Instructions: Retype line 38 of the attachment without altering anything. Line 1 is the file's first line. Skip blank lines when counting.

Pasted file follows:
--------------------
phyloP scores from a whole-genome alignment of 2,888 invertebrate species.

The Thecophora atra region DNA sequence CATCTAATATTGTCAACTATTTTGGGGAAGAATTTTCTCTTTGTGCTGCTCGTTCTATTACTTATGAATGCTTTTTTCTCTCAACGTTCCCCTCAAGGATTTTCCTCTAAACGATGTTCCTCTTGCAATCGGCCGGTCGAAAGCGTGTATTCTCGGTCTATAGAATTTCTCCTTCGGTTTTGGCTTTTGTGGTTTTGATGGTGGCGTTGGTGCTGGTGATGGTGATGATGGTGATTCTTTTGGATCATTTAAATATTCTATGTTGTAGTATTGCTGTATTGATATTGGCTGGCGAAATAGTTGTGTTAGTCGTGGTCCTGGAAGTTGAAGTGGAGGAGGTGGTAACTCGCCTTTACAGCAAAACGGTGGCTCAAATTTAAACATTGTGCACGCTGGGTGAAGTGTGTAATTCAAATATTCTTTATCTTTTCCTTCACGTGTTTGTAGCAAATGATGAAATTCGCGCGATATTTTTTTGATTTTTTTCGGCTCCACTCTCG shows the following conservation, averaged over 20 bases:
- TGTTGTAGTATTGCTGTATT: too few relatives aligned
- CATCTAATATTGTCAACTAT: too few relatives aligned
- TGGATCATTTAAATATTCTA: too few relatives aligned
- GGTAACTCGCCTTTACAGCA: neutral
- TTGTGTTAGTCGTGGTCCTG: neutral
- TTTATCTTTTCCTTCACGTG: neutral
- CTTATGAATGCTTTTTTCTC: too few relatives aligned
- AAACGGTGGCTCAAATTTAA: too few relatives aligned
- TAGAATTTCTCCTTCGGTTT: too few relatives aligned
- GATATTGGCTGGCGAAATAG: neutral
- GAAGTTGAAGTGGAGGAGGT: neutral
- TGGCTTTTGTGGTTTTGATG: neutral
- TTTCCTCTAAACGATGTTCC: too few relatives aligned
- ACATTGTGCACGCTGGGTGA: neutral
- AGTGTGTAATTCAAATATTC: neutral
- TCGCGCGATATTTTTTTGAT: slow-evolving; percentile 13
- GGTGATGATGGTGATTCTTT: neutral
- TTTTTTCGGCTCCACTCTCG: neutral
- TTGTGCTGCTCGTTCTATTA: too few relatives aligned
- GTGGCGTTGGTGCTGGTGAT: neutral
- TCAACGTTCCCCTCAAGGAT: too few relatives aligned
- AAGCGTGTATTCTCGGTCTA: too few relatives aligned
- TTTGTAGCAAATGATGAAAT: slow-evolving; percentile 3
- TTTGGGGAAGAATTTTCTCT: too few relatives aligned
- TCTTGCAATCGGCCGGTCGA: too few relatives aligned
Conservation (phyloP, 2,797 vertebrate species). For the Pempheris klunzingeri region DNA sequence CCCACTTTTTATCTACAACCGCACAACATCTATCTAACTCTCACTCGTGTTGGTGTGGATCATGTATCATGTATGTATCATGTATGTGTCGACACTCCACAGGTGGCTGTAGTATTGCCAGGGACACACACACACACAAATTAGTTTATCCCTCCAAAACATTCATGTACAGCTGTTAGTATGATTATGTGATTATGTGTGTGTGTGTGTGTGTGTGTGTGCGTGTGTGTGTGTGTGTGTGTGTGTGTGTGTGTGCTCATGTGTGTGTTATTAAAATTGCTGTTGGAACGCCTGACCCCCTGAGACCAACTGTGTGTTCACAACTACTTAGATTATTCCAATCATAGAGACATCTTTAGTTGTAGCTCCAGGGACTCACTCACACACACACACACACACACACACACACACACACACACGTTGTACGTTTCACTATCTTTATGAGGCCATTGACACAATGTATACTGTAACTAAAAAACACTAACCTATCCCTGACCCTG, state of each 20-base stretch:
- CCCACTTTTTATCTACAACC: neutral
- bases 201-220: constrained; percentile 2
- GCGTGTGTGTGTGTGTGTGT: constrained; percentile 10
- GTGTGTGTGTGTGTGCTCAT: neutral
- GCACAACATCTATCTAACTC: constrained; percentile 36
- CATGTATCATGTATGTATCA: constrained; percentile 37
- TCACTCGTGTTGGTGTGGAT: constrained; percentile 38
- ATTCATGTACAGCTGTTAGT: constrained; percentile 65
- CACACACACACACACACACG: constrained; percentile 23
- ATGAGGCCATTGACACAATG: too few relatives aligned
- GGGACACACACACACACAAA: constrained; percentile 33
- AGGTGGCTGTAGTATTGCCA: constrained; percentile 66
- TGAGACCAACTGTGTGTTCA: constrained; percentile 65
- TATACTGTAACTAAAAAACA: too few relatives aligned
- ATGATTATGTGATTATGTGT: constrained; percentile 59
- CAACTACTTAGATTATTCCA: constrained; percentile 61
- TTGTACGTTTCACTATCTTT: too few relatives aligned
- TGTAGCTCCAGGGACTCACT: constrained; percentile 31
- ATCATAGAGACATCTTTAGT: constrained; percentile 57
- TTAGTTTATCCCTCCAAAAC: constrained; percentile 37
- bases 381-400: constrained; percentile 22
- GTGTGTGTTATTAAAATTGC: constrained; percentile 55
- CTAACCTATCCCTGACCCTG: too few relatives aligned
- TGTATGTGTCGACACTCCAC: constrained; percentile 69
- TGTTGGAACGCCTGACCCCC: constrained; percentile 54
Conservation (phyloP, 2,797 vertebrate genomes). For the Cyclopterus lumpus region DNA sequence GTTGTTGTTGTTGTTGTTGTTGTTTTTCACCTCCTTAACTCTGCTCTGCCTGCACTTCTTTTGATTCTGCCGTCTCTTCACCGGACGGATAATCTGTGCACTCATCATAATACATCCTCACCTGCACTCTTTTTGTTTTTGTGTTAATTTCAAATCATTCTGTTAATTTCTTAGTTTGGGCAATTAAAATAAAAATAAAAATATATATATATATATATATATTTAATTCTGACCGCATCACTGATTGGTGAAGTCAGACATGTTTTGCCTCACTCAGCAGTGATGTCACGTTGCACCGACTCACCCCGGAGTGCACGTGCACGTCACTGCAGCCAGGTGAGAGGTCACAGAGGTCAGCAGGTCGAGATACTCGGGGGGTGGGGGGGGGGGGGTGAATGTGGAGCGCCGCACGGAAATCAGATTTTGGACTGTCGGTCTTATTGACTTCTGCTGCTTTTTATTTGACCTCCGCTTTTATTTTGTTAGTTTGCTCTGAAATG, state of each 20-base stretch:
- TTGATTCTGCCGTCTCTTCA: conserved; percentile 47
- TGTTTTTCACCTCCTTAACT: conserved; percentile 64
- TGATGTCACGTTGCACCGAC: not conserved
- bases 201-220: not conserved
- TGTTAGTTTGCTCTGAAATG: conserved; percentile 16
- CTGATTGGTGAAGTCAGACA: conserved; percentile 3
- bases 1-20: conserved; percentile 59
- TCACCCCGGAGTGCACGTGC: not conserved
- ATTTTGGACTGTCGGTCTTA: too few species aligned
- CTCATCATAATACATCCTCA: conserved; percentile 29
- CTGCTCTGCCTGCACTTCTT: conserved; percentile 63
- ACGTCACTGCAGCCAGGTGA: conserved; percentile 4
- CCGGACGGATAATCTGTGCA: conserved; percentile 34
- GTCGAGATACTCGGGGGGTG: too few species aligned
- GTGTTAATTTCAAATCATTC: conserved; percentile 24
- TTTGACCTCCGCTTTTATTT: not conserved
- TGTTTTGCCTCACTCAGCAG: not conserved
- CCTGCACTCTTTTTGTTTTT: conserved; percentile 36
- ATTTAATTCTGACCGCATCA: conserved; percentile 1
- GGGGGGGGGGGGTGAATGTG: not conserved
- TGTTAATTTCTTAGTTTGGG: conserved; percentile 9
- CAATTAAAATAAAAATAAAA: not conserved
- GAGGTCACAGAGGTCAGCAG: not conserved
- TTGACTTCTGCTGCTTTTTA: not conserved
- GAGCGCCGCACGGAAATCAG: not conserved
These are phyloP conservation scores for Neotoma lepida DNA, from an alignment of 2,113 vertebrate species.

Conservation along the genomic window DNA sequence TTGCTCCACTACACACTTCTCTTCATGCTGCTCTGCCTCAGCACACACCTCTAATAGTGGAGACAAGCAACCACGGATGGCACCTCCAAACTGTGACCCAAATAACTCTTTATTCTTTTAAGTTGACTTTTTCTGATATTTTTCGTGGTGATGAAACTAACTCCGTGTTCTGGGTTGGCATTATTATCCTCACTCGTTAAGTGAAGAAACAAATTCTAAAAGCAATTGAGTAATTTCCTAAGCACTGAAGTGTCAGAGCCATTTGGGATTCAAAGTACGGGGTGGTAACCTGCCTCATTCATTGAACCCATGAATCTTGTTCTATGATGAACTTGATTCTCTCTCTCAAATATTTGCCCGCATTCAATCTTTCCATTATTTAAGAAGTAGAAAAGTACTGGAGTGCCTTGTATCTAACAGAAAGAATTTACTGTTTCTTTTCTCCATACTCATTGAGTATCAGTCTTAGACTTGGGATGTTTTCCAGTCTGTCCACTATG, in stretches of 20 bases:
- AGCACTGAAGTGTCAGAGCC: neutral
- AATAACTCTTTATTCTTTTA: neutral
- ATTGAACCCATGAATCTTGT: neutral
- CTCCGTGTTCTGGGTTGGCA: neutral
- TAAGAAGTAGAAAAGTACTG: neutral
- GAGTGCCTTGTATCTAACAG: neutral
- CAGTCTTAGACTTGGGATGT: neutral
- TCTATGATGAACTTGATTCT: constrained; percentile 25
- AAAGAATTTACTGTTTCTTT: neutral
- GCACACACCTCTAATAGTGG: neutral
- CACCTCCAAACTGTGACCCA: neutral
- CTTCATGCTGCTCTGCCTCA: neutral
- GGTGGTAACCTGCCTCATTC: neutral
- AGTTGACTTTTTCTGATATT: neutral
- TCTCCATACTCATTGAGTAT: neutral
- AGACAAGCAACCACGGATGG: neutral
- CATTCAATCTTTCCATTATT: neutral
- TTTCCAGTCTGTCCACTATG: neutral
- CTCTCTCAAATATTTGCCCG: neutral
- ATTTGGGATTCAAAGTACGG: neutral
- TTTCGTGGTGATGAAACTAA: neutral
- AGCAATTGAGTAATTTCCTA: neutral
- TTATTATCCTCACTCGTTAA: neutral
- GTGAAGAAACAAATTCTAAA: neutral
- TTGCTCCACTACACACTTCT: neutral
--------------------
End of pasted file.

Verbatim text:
- ATGAGGCCATTGACACAATG: too few relatives aligned